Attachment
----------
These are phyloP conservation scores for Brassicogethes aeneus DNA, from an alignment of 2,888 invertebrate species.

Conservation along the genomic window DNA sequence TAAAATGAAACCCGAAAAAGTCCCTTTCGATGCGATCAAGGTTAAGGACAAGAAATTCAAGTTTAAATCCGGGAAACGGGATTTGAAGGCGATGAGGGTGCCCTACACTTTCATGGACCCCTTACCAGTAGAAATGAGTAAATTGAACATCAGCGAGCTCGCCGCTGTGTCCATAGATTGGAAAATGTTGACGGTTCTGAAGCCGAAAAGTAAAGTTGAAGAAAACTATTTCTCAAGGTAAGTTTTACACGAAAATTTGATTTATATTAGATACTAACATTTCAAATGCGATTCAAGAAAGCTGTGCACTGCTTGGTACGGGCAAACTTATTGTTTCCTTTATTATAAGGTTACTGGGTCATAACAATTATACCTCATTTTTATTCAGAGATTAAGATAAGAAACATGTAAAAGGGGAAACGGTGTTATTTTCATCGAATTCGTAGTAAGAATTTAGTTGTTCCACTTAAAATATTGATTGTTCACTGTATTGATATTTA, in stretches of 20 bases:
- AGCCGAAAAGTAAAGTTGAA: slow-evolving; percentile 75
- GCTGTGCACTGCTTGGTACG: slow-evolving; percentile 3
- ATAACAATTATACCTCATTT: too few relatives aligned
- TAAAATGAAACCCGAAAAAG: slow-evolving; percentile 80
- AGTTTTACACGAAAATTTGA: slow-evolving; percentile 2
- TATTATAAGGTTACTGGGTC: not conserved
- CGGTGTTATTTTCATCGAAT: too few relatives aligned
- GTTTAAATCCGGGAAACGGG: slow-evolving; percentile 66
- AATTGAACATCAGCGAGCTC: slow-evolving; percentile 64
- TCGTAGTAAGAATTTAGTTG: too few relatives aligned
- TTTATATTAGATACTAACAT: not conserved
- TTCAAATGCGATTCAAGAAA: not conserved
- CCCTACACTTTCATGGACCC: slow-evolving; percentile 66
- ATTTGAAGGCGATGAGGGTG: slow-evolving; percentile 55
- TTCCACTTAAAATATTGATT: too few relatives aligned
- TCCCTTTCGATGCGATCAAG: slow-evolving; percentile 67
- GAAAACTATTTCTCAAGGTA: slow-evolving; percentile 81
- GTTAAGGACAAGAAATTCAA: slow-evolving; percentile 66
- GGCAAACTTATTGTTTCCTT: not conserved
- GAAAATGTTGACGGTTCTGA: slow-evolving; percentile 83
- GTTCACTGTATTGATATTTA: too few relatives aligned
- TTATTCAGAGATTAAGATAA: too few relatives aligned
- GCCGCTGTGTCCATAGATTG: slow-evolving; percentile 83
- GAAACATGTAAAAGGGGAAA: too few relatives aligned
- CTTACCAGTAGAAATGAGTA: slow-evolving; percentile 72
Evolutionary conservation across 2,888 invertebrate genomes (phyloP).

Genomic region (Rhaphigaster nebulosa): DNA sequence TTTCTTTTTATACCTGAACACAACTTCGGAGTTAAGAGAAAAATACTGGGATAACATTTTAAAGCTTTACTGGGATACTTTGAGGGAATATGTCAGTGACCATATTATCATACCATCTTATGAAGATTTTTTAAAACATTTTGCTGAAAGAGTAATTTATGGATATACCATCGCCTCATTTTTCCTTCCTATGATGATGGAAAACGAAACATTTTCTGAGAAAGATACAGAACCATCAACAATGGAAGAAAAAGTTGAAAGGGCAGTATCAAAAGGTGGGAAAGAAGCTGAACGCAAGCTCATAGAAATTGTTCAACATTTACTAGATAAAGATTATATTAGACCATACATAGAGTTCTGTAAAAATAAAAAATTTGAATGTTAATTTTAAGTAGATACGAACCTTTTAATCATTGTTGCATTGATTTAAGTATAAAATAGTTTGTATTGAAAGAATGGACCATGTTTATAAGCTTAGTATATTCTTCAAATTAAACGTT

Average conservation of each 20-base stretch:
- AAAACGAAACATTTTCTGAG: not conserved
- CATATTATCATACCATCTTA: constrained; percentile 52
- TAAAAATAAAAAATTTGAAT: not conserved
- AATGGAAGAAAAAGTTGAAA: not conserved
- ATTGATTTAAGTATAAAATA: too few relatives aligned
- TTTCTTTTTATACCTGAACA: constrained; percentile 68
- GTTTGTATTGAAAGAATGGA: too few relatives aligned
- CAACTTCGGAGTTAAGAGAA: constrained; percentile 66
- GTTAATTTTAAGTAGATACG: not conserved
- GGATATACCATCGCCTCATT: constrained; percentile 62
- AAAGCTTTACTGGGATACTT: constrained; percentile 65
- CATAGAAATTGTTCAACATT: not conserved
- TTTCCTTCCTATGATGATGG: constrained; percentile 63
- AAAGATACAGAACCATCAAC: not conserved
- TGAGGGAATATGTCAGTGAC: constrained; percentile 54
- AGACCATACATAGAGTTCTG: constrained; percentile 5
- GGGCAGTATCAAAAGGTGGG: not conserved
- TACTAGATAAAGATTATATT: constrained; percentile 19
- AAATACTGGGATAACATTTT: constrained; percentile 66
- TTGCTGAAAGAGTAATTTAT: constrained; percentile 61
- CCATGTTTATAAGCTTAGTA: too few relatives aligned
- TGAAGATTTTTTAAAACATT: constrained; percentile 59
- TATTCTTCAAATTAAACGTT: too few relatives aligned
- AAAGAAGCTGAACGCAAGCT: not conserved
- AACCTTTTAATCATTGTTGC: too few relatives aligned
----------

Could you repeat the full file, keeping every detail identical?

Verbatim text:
These are phyloP conservation scores for Brassicogethes aeneus DNA, from an alignment of 2,888 invertebrate species.

Conservation along the genomic window DNA sequence TAAAATGAAACCCGAAAAAGTCCCTTTCGATGCGATCAAGGTTAAGGACAAGAAATTCAAGTTTAAATCCGGGAAACGGGATTTGAAGGCGATGAGGGTGCCCTACACTTTCATGGACCCCTTACCAGTAGAAATGAGTAAATTGAACATCAGCGAGCTCGCCGCTGTGTCCATAGATTGGAAAATGTTGACGGTTCTGAAGCCGAAAAGTAAAGTTGAAGAAAACTATTTCTCAAGGTAAGTTTTACACGAAAATTTGATTTATATTAGATACTAACATTTCAAATGCGATTCAAGAAAGCTGTGCACTGCTTGGTACGGGCAAACTTATTGTTTCCTTTATTATAAGGTTACTGGGTCATAACAATTATACCTCATTTTTATTCAGAGATTAAGATAAGAAACATGTAAAAGGGGAAACGGTGTTATTTTCATCGAATTCGTAGTAAGAATTTAGTTGTTCCACTTAAAATATTGATTGTTCACTGTATTGATATTTA, in stretches of 20 bases:
- AGCCGAAAAGTAAAGTTGAA: slow-evolving; percentile 75
- GCTGTGCACTGCTTGGTACG: slow-evolving; percentile 3
- ATAACAATTATACCTCATTT: too few relatives aligned
- TAAAATGAAACCCGAAAAAG: slow-evolving; percentile 80
- AGTTTTACACGAAAATTTGA: slow-evolving; percentile 2
- TATTATAAGGTTACTGGGTC: not conserved
- CGGTGTTATTTTCATCGAAT: too few relatives aligned
- GTTTAAATCCGGGAAACGGG: slow-evolving; percentile 66
- AATTGAACATCAGCGAGCTC: slow-evolving; percentile 64
- TCGTAGTAAGAATTTAGTTG: too few relatives aligned
- TTTATATTAGATACTAACAT: not conserved
- TTCAAATGCGATTCAAGAAA: not conserved
- CCCTACACTTTCATGGACCC: slow-evolving; percentile 66
- ATTTGAAGGCGATGAGGGTG: slow-evolving; percentile 55
- TTCCACTTAAAATATTGATT: too few relatives aligned
- TCCCTTTCGATGCGATCAAG: slow-evolving; percentile 67
- GAAAACTATTTCTCAAGGTA: slow-evolving; percentile 81
- GTTAAGGACAAGAAATTCAA: slow-evolving; percentile 66
- GGCAAACTTATTGTTTCCTT: not conserved
- GAAAATGTTGACGGTTCTGA: slow-evolving; percentile 83
- GTTCACTGTATTGATATTTA: too few relatives aligned
- TTATTCAGAGATTAAGATAA: too few relatives aligned
- GCCGCTGTGTCCATAGATTG: slow-evolving; percentile 83
- GAAACATGTAAAAGGGGAAA: too few relatives aligned
- CTTACCAGTAGAAATGAGTA: slow-evolving; percentile 72
Evolutionary conservation across 2,888 invertebrate genomes (phyloP).

Genomic region (Rhaphigaster nebulosa): DNA sequence TTTCTTTTTATACCTGAACACAACTTCGGAGTTAAGAGAAAAATACTGGGATAACATTTTAAAGCTTTACTGGGATACTTTGAGGGAATATGTCAGTGACCATATTATCATACCATCTTATGAAGATTTTTTAAAACATTTTGCTGAAAGAGTAATTTATGGATATACCATCGCCTCATTTTTCCTTCCTATGATGATGGAAAACGAAACATTTTCTGAGAAAGATACAGAACCATCAACAATGGAAGAAAAAGTTGAAAGGGCAGTATCAAAAGGTGGGAAAGAAGCTGAACGCAAGCTCATAGAAATTGTTCAACATTTACTAGATAAAGATTATATTAGACCATACATAGAGTTCTGTAAAAATAAAAAATTTGAATGTTAATTTTAAGTAGATACGAACCTTTTAATCATTGTTGCATTGATTTAAGTATAAAATAGTTTGTATTGAAAGAATGGACCATGTTTATAAGCTTAGTATATTCTTCAAATTAAACGTT

Average conservation of each 20-base stretch:
- AAAACGAAACATTTTCTGAG: not conserved
- CATATTATCATACCATCTTA: constrained; percentile 52
- TAAAAATAAAAAATTTGAAT: not conserved
- AATGGAAGAAAAAGTTGAAA: not conserved
- ATTGATTTAAGTATAAAATA: too few relatives aligned
- TTTCTTTTTATACCTGAACA: constrained; percentile 68
- GTTTGTATTGAAAGAATGGA: too few relatives aligned
- CAACTTCGGAGTTAAGAGAA: constrained; percentile 66
- GTTAATTTTAAGTAGATACG: not conserved
- GGATATACCATCGCCTCATT: constrained; percentile 62
- AAAGCTTTACTGGGATACTT: constrained; percentile 65
- CATAGAAATTGTTCAACATT: not conserved
- TTTCCTTCCTATGATGATGG: constrained; percentile 63
- AAAGATACAGAACCATCAAC: not conserved
- TGAGGGAATATGTCAGTGAC: constrained; percentile 54
- AGACCATACATAGAGTTCTG: constrained; percentile 5
- GGGCAGTATCAAAAGGTGGG: not conserved
- TACTAGATAAAGATTATATT: constrained; percentile 19
- AAATACTGGGATAACATTTT: constrained; percentile 66
- TTGCTGAAAGAGTAATTTAT: constrained; percentile 61
- CCATGTTTATAAGCTTAGTA: too few relatives aligned
- TGAAGATTTTTTAAAACATT: constrained; percentile 59
- TATTCTTCAAATTAAACGTT: too few relatives aligned
- AAAGAAGCTGAACGCAAGCT: not conserved
- AACCTTTTAATCATTGTTGC: too few relatives aligned